IRC 6851 for income tax.
IRC 6867 for "Possessor of Cash"
If an individual, in physical possession of cash or its equivalent in excess of $10,000, does not claim the cash as his or hers or as belonging to another person who can be easily identified and who acknowledges ownership of the cash, for the purposes of IRC 6851 and IRC 6861, it is presumed that:
The cash represents gross income of a single individual for the taxable year in which the possession occurs; and
The collection of tax is presumed to be jeopardized by delay.
All territory functions should be alert for conditions where a jeopardy/termination assessment may be necessary to protect the government's interest.
Examination is responsible for recommending jeopardy/termination assessments in cases under their active consideration.
Appeals may forward a report to Examination, on a case pending before Appeals, for Examination to determine if a jeopardy/termination situation exists. Examination will limit its investigation to a determination that collection of the currently proposed deficiency will be endangered if regular assessment and collection procedures are followed. Appeals is responsible for making the final determination of the tax liability.
Collection is responsible for recommending jeopardy/termination assessments in any case in which collection of the tax would be jeopardized by delay, except those cases under active consideration by Examination, Criminal Investigation (CI) or Tax Exempt and Governmental Entities (TE/GE).
If Collection receives information on cases under active consideration by another territory function, the field territory manager should report such information by memorandum to the affected territory function.
CI is responsible for recommending jeopardy/termination assessments in cases under active consideration or joint active consideration by Cl and Examination, CI and Collection, or CI and TE/GE.
If CI receives information on cases under active consideration by another territory function, the CI special agent in charge should report such information by memorandum to the affected territory function.
TE/GE is responsible for recommending jeopardy/termination assessments in cases under active consideration by TE/GE.
If TE/GE receives information on cases under active consideration by another territory function, the Director, Employee Plans or Director, Indian Tribal Governments (ITG) should report such information by memorandum to the affected territory function.
Appeals will forward a report to Examination or TE/GE, as applicable, if during an Appeals consideration of a case, it is determined that a jeopardy/termination may be advisable. Examination or TE/GE is responsible for recommending the jeopardy/termination assessment.
Appeals is responsible for making the final determination of the tax liability.
A jeopardy/termination assessment will be made if collection is determined to be in jeopardy because one or more of the following conditions exists.
The taxpayer is, or appears to be, designing quickly to depart from the United States or to conceal himself or herself.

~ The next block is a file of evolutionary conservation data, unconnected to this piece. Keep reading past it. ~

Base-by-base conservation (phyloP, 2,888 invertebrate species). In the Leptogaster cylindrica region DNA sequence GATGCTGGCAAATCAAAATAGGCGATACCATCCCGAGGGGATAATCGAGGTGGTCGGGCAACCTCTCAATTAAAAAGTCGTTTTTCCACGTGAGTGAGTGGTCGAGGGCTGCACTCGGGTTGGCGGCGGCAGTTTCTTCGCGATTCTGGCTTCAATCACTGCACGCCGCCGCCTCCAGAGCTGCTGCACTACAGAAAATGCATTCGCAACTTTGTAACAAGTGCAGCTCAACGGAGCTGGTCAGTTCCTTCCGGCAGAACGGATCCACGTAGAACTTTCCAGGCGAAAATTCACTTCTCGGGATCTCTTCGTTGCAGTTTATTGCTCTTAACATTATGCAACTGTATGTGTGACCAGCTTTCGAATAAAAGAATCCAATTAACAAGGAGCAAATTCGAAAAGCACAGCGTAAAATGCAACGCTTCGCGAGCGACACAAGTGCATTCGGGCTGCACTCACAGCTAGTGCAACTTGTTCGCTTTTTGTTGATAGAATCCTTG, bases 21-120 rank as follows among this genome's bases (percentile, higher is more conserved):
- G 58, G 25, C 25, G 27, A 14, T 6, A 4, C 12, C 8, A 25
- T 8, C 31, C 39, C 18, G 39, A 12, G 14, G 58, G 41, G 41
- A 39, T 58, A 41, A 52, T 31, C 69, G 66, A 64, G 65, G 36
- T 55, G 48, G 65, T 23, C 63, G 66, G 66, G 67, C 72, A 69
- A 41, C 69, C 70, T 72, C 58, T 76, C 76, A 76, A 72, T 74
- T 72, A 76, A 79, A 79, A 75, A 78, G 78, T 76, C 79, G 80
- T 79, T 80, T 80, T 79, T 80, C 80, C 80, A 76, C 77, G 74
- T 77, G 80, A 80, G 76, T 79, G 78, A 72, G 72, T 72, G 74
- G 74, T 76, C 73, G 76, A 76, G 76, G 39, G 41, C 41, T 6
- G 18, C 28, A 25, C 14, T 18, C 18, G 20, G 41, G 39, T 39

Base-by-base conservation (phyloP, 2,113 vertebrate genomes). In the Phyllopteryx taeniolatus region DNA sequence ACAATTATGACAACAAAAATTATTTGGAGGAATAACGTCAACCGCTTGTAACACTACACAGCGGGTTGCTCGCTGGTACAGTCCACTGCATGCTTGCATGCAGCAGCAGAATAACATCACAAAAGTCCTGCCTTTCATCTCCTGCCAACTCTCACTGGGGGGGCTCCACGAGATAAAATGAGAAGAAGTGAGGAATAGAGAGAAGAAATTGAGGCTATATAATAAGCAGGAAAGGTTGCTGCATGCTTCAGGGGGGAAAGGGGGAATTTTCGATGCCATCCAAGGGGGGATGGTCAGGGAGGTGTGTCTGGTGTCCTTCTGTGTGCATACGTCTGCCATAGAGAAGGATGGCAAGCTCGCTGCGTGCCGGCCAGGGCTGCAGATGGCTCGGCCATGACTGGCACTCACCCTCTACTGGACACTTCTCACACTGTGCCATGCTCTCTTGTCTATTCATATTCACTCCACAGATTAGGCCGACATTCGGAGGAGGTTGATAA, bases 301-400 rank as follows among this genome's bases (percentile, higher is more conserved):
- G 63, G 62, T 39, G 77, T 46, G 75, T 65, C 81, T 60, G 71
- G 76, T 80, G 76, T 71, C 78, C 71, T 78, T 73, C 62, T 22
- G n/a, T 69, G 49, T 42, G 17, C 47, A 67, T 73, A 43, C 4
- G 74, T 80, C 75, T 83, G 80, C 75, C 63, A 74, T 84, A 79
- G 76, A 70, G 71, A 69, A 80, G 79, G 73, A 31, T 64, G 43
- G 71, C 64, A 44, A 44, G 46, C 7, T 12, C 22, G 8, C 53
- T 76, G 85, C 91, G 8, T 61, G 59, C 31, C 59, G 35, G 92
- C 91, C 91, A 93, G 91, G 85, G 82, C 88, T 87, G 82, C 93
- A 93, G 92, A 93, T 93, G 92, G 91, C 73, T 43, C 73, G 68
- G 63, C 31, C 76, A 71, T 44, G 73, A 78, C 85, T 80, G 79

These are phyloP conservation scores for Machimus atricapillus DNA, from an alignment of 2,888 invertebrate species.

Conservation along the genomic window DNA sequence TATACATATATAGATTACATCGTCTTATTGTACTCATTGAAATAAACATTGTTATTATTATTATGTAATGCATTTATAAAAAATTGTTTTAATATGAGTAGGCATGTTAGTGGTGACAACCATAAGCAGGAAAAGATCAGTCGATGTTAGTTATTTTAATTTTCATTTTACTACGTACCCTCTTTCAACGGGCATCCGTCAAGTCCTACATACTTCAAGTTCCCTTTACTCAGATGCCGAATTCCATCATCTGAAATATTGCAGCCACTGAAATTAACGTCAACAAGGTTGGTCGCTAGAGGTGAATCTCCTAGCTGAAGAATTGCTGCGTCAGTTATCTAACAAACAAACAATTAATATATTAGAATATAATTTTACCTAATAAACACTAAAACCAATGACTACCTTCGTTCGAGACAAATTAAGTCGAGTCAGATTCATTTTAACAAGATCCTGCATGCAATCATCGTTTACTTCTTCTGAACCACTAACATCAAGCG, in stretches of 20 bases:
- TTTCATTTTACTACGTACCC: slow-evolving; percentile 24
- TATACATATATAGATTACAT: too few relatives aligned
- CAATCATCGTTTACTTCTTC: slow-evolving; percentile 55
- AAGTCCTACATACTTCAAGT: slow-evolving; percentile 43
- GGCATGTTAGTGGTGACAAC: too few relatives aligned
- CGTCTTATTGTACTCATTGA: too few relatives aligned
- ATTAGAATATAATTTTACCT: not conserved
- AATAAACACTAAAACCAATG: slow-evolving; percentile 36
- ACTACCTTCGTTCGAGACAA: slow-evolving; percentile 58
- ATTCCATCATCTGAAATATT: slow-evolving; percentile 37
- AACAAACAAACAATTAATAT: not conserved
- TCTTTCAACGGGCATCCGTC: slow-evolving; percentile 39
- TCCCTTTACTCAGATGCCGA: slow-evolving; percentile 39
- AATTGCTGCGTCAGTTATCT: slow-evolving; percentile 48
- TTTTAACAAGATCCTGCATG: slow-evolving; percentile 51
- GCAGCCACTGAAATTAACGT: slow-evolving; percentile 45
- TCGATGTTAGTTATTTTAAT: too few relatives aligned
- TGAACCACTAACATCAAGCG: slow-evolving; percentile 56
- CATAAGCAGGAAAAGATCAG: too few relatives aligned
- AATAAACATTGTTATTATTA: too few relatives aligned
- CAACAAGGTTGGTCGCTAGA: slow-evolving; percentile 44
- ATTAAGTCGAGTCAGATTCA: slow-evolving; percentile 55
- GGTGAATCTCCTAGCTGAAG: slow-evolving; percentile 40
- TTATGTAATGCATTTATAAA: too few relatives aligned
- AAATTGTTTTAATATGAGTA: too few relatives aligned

The taxpayer is, or appears to be, designing quickly to place his or her or its property (including retirement plan assets) beyond the reach of the government by removing it from the United States, concealing it, dissipating it, and/or transferring it to other persons.
The taxpayer's financial solvency is, or appears to be, imperiled. (This does not include investigations where the taxpayer becomes insolvent by virtue of the accrual of the proposed assessment of tax, penalty, and interest.)
The taxpayer has in his or her possession more than $10,000 in cash or its equivalent, denies the ownership of such cash, and refuses to identify the owner of such cash.
After the referral of a case to CI or during a joint investigation, it shall be the continued responsibility of Examination and Cl to make periodic reviews of the facts and circumstances involved in the case to assure that the government's interests are adequately protected. See Policy Statement 4-26 (Formerly 4-84), IRM 22.214.171.124.11 (6).
Jeopardy/termination assessments will be withheld in potential criminal tax investigations to the extent necessary to avoid imperiling successful investigation or prosecution of such criminal investigations. On the other hand, when such action is warranted in those investigations, it must be taken whenever it is feasible to do so.
Contact Cl if a jeopardy/termination assessment is being considered on a case that has potential for a criminal tax investigation or that may affect pending prosecution investigations.
Criminal Investigation Opinion—If the taxpayer is under criminal investigation, contact CI to determine whether to proceed with the civil aspect. If agreement cannot be reached with Cl, the opinion of Counsel will be obtained.
Counsel Opinion—If there is doubt as to whether a proposed civil action would imperil prosecution, the opinion of Counsel will be obtained.
If CI, Examination, and their respective Counsel cannot reach agreement, resolution will be by elevation to the next level of management as described in Policy Statement 4–26 (formerly 4-84), see IRM 126.96.36.199.11 (6).
Generally, there should be no suspension of collection action on assessed amounts of tax liabilities reported on filed returns.